Market Cycles and Asset Allocation: How Can They Impact Your Retirement?

Preparing for retirement involves identifying your long-term investing goals, selecting an appropriate asset allocation to achieve those goals and saving over many years. You should know how to allocate the assets you hold in your retirement accounts to increase the likelihood of meeting your longer-term goals. You also should seek to make sure your money lasts your entire investment time horizon—the amount of time you need your assets to last.

Determining your investment time horizon is the first step to developing your asset allocation strategy. Your investment time horizon is how long you need your money to last. It doesn’t end on your retirement date. It doesn’t end when you elect to take social security. Your time horizon may even extend beyond your lifespan, if you’d like to leave behind money to others after you pass away.

Many people misunderstand their actual investment time horizon in retirement and use strategies that often don’t reflect realistic return expectations. They may rollover their 401(k)s and overly rely on investment products that don’t reflect their needs, or tilt too heavily toward conservative assets such as bonds. Relying on age-old cookie-cutter strategies—such as subtracting your age from 100 (or 120) to determine your stock allocation in retirement— may not be appropriate for you. Everyone has different financial needs, and a one-size-fits-all approach may lead to you running out of money during retirement or otherwise not reaching your goals.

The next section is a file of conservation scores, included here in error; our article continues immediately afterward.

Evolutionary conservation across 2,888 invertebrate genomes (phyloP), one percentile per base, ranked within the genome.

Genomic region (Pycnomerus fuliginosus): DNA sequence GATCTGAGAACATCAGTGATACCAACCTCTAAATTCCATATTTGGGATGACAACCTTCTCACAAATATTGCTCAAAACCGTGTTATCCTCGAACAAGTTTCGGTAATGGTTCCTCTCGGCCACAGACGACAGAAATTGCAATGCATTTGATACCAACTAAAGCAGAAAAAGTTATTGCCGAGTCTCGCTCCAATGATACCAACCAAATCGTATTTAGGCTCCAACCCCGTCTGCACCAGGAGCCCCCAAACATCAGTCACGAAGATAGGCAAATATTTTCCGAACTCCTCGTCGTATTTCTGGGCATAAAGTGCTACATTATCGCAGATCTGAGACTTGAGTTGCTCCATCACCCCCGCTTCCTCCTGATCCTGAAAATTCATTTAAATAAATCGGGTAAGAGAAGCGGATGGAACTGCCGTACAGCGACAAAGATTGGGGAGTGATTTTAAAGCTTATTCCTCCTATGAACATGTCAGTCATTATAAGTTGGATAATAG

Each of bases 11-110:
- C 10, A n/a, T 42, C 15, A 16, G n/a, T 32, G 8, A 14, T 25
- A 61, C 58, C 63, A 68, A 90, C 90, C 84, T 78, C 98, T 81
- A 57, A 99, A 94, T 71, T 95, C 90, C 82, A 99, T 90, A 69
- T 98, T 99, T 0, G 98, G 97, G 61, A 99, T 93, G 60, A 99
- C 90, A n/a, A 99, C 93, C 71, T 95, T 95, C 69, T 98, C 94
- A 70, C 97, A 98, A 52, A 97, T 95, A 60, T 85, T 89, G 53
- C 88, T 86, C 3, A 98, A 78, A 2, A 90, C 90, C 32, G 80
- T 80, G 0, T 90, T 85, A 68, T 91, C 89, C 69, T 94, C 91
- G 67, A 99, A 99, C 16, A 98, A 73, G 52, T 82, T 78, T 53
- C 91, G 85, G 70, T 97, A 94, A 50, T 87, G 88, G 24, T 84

At Fisher Investments, we believe stocks are often appropriate for investors with longer investment time horizons. The pain and panic associated with the short-term volatility in stocks can be curbed with a long-term investor mindset. Bear markets are inevitable, but every bear market has been followed by a bull market, and over time stock market gains have far exceeded shorter-term declines. While many investors may believe negative parts of the market cycle are the biggest risk to their finances, we believe one of the biggest risks is avoiding the stock exposure you may need to get to your goals.

The Top-Down Approach

It’s common for advisors to determine asset allocation by what’s performing well now, selecting other stocks with similar attributes, and universally applying this concept for all of their clients.

At Fisher Investments, we believe in a top-down approach for asset allocation. The top-down approach allows us to customize your assets for your investment time horizon and needs during retirement. With a thorough understanding of your needs, we can develop a strategic asset allocation plan that helps you get the most out of retirement. Once we determine your strategic asset allocation, we may make tactical adjustments over time to best capture returns over different parts of the market cycle.

Strategic Asset Allocation

Your strategic asset allocation means selecting asset classes appropriate for your goals. For many investors, it’s appropriate to a plan to invest for a long time—life expectancies have increased dramatically over the years, and it’s reasonable to assume that should continue. When it comes to investing, it’s typically better to over-prepare than to run out of money in your most vulnerable years.

Once you establish your investment time horizon, the next step is to create a portfolio strategy. At Fisher Investments, we believe no one investor or adviser can effectively analyze tens of thousands of individual securities, so we believe a top-down approach is typically the most effective.

Your comprehensive asset allocation strategy should be the guide for your investing decisions, and help keep you disciplined along the way. Your portfolio strategy is the core plan to develop your portfolio, and doesn’t account for market conditions.

Tactical Asset Allocation